A retrospective matched-cohort comparative study.Objective.
The aim of this study was to compare the surgical results after the use of duet screw based satellite rods and bilateral satellite rods (S-RC) versus a standard two-rod construct (2-RC) across osteotomy sites in a matched cohort with Scheuermann kyphosis (SK).Summary of Background Data.
Multiple Ponte osteotomies are frequently employed to correct SK via a posterior-only approach, with a 2-RC across the osteotomy sites. Whereas, correction rate and junction problems remain as the major concerns.Methods.
This study reviewed a consecutive series of patients with SK who had undergone posterior-only correction with multilevel Ponte osteotomy between 2009 and 2014 and had been followed over 24 months. Twenty-two patients receiving placement with an S-RC with the use of duet screws were identified and closely matched with 22 patients with a 2-RC in terms of age, apex, and magnitude of kyphosis. Comparisons were made with regards to deformity magnitude, correction results, complications, and clinical outcomes between the two groups.Results.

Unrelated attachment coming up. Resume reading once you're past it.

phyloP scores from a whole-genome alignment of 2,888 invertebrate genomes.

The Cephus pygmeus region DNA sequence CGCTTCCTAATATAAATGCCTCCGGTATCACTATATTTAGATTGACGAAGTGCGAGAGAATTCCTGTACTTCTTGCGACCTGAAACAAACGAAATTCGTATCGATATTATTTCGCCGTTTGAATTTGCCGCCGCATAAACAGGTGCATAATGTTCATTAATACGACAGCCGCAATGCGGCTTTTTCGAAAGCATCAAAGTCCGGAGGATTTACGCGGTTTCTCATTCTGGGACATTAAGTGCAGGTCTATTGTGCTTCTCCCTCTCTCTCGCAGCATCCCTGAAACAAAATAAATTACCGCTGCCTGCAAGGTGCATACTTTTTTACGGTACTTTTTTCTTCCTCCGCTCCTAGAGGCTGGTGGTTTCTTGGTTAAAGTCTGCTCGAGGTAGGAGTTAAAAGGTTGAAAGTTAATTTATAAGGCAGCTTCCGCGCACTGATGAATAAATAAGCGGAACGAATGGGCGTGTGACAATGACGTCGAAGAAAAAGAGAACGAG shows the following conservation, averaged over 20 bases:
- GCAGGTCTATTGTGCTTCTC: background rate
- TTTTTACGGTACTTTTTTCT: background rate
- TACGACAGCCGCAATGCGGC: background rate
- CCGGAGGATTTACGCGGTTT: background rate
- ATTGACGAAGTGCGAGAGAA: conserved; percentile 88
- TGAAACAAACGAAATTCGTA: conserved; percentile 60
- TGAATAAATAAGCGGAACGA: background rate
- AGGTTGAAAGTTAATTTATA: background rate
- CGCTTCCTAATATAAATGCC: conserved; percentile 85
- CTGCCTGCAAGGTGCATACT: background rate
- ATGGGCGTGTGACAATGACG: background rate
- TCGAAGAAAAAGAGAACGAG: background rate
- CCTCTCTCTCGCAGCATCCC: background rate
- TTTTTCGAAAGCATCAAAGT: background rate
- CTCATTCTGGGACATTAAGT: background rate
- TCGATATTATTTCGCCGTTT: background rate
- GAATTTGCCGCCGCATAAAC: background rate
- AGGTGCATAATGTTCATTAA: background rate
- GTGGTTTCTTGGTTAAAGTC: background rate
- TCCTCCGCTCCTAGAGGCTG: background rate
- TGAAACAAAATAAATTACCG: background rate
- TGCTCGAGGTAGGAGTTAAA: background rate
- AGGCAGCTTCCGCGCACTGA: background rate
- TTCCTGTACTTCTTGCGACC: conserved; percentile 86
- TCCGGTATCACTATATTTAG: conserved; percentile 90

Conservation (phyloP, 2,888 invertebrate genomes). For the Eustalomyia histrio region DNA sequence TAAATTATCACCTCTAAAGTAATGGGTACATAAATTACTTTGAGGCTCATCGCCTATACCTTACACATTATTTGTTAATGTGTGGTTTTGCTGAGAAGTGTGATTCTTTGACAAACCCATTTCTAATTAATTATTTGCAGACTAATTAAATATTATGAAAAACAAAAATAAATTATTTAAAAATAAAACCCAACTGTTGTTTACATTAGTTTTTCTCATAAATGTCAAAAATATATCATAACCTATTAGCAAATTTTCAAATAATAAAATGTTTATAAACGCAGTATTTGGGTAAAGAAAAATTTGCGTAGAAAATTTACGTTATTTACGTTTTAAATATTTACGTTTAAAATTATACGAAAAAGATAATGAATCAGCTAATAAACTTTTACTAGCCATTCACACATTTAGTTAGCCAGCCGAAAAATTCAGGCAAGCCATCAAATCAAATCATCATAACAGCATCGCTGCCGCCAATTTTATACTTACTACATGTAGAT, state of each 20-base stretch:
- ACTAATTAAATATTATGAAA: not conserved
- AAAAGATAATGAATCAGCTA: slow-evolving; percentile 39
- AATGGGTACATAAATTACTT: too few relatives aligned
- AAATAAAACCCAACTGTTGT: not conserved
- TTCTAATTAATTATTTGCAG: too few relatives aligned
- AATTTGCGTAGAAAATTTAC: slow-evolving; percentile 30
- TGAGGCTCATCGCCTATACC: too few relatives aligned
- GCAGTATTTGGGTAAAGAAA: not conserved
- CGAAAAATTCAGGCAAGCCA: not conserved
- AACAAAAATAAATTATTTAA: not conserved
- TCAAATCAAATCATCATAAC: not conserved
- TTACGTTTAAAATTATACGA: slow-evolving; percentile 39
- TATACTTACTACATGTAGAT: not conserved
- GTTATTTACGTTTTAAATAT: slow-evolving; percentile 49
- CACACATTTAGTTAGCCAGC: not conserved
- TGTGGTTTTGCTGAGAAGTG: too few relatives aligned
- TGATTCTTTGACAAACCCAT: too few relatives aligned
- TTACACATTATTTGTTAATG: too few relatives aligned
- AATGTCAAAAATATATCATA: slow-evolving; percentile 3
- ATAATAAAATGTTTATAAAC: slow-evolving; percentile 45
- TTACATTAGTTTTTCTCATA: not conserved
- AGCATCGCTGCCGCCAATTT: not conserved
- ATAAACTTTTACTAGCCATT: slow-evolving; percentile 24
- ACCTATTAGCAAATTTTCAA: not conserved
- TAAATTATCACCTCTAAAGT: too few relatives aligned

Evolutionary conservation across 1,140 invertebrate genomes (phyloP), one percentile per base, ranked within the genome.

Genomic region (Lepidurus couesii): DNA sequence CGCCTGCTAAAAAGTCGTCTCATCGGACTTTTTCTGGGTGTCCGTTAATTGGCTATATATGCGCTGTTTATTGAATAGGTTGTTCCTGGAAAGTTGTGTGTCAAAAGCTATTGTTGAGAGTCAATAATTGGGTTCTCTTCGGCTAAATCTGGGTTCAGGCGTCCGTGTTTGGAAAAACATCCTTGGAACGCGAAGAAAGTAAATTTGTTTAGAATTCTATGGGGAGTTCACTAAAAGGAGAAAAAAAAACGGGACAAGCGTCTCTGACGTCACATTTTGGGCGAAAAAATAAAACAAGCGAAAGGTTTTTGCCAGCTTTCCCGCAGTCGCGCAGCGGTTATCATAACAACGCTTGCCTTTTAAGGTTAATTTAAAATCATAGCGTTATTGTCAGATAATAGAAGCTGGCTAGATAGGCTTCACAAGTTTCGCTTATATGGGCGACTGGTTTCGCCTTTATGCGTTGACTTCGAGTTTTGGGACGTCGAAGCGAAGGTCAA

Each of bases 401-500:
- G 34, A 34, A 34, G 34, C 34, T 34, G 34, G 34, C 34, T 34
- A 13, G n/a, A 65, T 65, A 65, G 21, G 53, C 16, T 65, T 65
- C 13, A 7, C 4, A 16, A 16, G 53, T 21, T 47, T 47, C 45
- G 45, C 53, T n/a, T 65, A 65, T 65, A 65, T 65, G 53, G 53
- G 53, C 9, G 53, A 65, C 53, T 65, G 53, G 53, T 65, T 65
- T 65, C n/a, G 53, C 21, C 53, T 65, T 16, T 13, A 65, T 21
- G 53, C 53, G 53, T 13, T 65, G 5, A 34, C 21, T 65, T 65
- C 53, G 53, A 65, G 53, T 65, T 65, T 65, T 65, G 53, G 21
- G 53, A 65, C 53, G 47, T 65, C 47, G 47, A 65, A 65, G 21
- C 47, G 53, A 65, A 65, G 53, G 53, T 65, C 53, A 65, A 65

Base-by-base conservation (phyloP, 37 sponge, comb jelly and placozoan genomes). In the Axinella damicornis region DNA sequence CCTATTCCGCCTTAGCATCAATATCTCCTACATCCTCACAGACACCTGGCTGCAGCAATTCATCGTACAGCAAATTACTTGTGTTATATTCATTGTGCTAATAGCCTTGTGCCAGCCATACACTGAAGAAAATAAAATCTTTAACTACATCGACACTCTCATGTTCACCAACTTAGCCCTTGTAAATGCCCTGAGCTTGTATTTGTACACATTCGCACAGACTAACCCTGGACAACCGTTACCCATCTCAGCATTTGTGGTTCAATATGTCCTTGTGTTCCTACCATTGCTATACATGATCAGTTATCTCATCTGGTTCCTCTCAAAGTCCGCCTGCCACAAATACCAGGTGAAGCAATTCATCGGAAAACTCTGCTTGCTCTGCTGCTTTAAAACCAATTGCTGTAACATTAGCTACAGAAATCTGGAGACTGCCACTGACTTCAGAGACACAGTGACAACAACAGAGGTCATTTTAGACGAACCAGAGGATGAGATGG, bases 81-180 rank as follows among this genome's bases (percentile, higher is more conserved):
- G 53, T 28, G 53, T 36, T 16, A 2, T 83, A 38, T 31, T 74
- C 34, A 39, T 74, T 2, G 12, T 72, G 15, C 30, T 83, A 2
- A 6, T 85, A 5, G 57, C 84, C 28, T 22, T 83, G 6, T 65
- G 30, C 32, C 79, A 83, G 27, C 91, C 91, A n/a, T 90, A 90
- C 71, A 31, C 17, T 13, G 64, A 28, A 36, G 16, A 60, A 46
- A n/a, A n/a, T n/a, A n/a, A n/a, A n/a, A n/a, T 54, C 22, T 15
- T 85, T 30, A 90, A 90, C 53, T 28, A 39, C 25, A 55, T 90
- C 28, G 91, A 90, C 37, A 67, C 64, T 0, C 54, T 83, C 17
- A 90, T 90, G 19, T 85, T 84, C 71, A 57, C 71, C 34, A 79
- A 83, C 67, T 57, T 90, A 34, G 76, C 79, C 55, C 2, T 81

No significant difference was found between groups in preoperative patient's factors (age, gender, apex, magnitude of kyphosis, and SRS-22 scores) and surgical factors (blood loss, operation time, osteotomy levels, and fused levels). Compared with the 2-RC group, the S-RC group had higher correction rate (55.4% ± 7.5% vs. 46.2% ± 5.1%, P < 0.001), less correction loss (1.0 ± 0.8° vs. 2.4 ± 1.4°, P < 0.001) during the follow-up, and higher improvement of back pain as well (P < 0.05). None were detected with pseudarthrosis or implant failure in either group, but proximal junctional kyphosis was less frequently seen in S-RC group (1 of 22) than 2-RC group (7 of 22) (P < 0.05).Conclusion.
As a safe method, use of S-RC is effective in providing increased kyphotic correction across multiple Ponte osteotomy levels, and improving patient-reported outcomes of management satisfaction and back pain. The biomechanical benefits of stress dispersion, coupled with increased stability and weight bearing ability, make it a powerful technique preventing correction loss and proximal junctional kyphosis.Conclusion.
Level of Evidence: 3